Allergy 4 All

AAAAI calls for penicillin skin testing to slow antibiotic resistance


The American Academy of Allergy, Asthma and Immunology is calling for the use of penicillin skin testing to slow the development of antibiotic resistance, according to a press release.

An allergy to penicillin, which is reported by approximately 10% of the U.S. population, is linked with an unrecognized morbidity, which is receiving alternative antibiotics when penicillin would usually be the drug of choice. The problem with receiving alternative antibiotics, according to the release, is that they have been linked with higher costs, greater risk for adverse effects, longer hospital stays and encouraging resistant bacterial strains.


Randomized Trial of Peanut Consumption in Infants at Risk for Peanut Allergy

The prevalence of peanut allergy among children in Western countries has doubled in the past 10 years, and peanut allergy is becoming apparent in Africa and Asia. We evaluated strategies of peanut consumption and avoidance to determine which strategy is most effective in preventing the development of peanut allergy in infants at high risk for the allergy.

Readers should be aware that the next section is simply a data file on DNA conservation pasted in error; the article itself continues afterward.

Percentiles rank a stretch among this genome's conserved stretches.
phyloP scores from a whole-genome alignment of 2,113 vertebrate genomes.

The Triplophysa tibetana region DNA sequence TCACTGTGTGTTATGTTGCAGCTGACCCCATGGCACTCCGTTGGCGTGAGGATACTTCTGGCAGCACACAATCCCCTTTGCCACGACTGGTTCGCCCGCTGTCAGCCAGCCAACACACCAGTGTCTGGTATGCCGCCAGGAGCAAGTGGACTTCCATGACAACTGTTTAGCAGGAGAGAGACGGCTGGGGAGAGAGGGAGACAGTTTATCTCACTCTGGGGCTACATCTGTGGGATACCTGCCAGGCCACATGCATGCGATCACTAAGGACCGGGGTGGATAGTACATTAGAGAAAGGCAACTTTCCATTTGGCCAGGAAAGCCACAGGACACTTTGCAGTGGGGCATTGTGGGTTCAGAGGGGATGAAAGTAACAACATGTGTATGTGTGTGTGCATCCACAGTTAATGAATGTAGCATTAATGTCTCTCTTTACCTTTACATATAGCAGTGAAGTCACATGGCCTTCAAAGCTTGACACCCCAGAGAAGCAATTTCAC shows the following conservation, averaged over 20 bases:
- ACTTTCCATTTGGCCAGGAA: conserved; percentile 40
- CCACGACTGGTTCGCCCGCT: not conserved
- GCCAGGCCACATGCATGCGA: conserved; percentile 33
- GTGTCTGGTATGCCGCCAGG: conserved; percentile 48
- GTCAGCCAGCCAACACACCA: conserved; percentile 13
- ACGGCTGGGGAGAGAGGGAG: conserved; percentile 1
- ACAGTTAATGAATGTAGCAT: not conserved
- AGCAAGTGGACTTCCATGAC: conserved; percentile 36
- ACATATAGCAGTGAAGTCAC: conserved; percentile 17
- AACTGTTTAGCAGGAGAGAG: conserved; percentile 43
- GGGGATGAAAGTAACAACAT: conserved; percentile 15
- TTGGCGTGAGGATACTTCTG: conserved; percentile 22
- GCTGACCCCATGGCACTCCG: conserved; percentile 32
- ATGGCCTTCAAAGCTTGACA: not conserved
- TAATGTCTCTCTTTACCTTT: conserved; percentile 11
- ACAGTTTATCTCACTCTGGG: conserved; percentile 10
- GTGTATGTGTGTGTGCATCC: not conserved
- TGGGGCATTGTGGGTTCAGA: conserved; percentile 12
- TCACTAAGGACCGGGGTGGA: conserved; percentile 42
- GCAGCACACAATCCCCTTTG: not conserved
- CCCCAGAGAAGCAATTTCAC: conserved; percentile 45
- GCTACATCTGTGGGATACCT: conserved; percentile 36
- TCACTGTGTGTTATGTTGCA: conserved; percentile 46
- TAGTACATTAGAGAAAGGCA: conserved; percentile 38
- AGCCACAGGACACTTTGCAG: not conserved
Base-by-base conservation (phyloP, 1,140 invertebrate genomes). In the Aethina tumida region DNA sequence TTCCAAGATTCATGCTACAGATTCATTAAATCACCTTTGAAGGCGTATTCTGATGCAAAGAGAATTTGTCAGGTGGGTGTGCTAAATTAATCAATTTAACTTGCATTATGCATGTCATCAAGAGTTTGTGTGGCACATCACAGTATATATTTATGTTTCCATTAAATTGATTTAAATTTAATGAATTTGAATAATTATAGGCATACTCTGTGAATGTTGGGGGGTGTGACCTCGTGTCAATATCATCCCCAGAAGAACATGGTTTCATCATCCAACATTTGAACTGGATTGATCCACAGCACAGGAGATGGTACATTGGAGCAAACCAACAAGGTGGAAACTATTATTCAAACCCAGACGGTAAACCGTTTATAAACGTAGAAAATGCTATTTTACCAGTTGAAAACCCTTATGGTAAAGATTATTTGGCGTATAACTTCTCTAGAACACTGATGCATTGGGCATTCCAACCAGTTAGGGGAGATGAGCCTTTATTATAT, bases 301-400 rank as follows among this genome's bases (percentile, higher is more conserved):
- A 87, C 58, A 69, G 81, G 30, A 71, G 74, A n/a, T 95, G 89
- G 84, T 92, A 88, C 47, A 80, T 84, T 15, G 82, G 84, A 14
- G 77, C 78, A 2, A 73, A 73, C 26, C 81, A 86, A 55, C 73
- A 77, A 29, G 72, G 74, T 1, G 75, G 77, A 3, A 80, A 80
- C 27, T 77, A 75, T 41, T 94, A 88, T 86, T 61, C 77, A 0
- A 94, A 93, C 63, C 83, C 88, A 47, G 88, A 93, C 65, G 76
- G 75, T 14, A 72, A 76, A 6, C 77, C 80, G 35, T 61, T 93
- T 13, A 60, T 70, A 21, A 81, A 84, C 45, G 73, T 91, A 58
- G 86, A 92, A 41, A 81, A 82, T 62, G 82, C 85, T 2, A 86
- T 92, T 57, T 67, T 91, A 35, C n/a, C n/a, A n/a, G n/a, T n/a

Full article here

Vitamin D Replacement Can Help Winter-Related Atopic Dermatitis

Vitamin D Replacement Can Help Winter-Related Atopic Dermatitis David J. Amrol, MD Reviewing Camargo CA Jr et al., J Allergy Clin Immunol 2014 Oct 134:831 The study involved children with mild to moderate AD without optimal topical treatment.

Atopic dermatitis (AD) frequently flares during the winter. This may be in part due to decreased humidity and skin dryness, but some evidence points to a role for low vitamin D levels. In a study in northern Mongolia, 107 children (mean age, 9 years) with a history of AD that worsens in the winter were randomized to oral cholecalciferol (one drop of 1000 IU daily) or placebo for 1 month during the winter. Vitamin D levels were not checked, but in other studies of Mongolian children, 98% had vitamin D levels less than 20 ng/mL during the winter. At 1 month, the treatment group had significantly greater improvement in AD scores than the placebo group (29% vs. 16%).


It is unclear if these results will be reproducible in a U.S. population. Also, these children had mild to moderate AD, emollients were given but not prescribed for daily use, and topical steroids were discouraged. With optimal AD treatment, the effect of vitamin D replacement may not have been as great. Still, in children with winter flares of AD it may be worth checking a vitamin D level or, because there are few known downsides, just prescribing low-dose vitamin D supplementation for 1 month.

Summertime Skin Rashes

20 Hayfever

If you have skin allergies, summer is a common time for skin rash flare-ups, including atopic dermatitis (eczema) and urticaria (hives).

These steps may help to reduce your symptoms, or even avoid them all together:

1. Beware of the sun. Hives can be triggered by heat or sweat. Drink plenty of fluids, avoid becoming too hot and wear sunscreen.

Read more: Summertime Skin Rashes

Contact us

You can contact us by phone or email

  • Phone: 086 0736297